26/11: Like victims, witnesses too battle the trauma
Clinical psychiatrists said even eight years on, those who witnessed the gunfire and saw bloody bodies pile up are suffering from post traumatic stress disorder, or PTSDmumbai Updated: Nov 26, 2016 01:11 IST
“I still remember the moment the bullets were fired, inches away from us. I start losing sleep every year, when this date approaches.”
The trauma of the deadly terror attack on the city still affects this police constable, who was with the MRA Marg police station when Ajmal Kasab and group attacked Mumbai.
Clinical psychiatrists said even eight years on, those who witnessed the gunfire and saw bloody bodies pile up are suffering from post traumatic stress disorder, or PTSD — a mental disorder that usually develops in individuals who experience shocking, scary or life-threatening situations. Dr Yusuf Matcheswala, honorary psychiatrist at Sir JJ Hospital, GT Hospital, Saifee Hospital and Nagpada Police Hospital said people who have availed treatment for PTSD after 26/11 is only the tip of the iceberg.
“First comes shock, then the panic and eventually stress and fear manifests itself into PTSD. There are people who haven’t identified the problem as a mental disorder, and refuse to leave home on such days. They don’t watch television and have extreme reactions to minor incidents,” said Matcheswala.
While police personnel who witnessed and battled the terrorists were put on an effective trauma therapy called Eye Movement Desensitisation and Reprocessing (EMDR), psychiatrists said there were many Mumbaiites suffering from PTSD, and some of them may not even realise it. “A 35-year-old man who was at CST that day, came to us years later in 2014, after multiple anxiety attacks, chronic depression and lethargy,” said Dr Sagar Mundada, MD in psychiatry, KEM Hospital. Mundada said the patient had become hypersensitive to noise, was suffering from repeated flashbacks and had nightmares at least thrice a week.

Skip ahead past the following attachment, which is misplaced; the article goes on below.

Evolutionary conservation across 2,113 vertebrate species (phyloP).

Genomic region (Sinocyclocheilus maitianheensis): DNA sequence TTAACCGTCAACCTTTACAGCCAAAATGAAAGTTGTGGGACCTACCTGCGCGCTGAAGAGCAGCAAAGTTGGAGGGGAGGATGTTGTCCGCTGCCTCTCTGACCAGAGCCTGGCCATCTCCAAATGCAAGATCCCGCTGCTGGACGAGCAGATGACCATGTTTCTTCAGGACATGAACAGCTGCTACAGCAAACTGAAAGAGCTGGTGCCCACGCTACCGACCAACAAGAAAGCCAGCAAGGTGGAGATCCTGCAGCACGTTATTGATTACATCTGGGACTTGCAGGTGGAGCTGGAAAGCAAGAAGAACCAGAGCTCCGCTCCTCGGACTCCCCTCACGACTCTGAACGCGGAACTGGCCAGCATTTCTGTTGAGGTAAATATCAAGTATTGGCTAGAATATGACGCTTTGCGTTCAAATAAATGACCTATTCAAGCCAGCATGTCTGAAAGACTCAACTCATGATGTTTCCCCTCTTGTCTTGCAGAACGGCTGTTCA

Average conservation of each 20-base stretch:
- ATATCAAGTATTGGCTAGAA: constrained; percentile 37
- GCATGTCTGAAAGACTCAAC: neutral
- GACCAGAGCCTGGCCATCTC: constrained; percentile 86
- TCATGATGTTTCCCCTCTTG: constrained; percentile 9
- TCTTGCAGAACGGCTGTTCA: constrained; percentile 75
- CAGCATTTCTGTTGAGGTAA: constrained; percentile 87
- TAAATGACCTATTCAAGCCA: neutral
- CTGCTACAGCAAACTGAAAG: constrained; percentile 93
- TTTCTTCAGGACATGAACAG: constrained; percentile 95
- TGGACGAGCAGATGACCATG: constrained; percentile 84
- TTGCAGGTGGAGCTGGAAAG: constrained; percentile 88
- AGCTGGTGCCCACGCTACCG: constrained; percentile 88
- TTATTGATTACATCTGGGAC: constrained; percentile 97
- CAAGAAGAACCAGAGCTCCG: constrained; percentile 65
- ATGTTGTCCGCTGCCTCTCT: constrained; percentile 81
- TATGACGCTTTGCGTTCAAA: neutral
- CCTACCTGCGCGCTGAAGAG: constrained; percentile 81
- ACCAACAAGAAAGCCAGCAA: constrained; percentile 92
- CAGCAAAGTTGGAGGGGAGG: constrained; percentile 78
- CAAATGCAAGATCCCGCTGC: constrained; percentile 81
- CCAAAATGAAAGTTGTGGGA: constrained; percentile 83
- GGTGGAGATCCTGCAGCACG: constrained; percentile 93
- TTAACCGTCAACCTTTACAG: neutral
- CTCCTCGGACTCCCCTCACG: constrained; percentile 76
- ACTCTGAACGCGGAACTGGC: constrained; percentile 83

“PTSD had made structural changes to his brain, shifting his fear centre, making him hyper-responsive while he waited for clinical intervention. I saw him last week when he was anticipating the date,” said Mundada. After being treated with medication and counselling therapies, the man is now able to join work.
The EDMR treatment, where eye movement is used as a tool for stimulation of the brain, worked well among the police personnel, Dr Parul Tank said.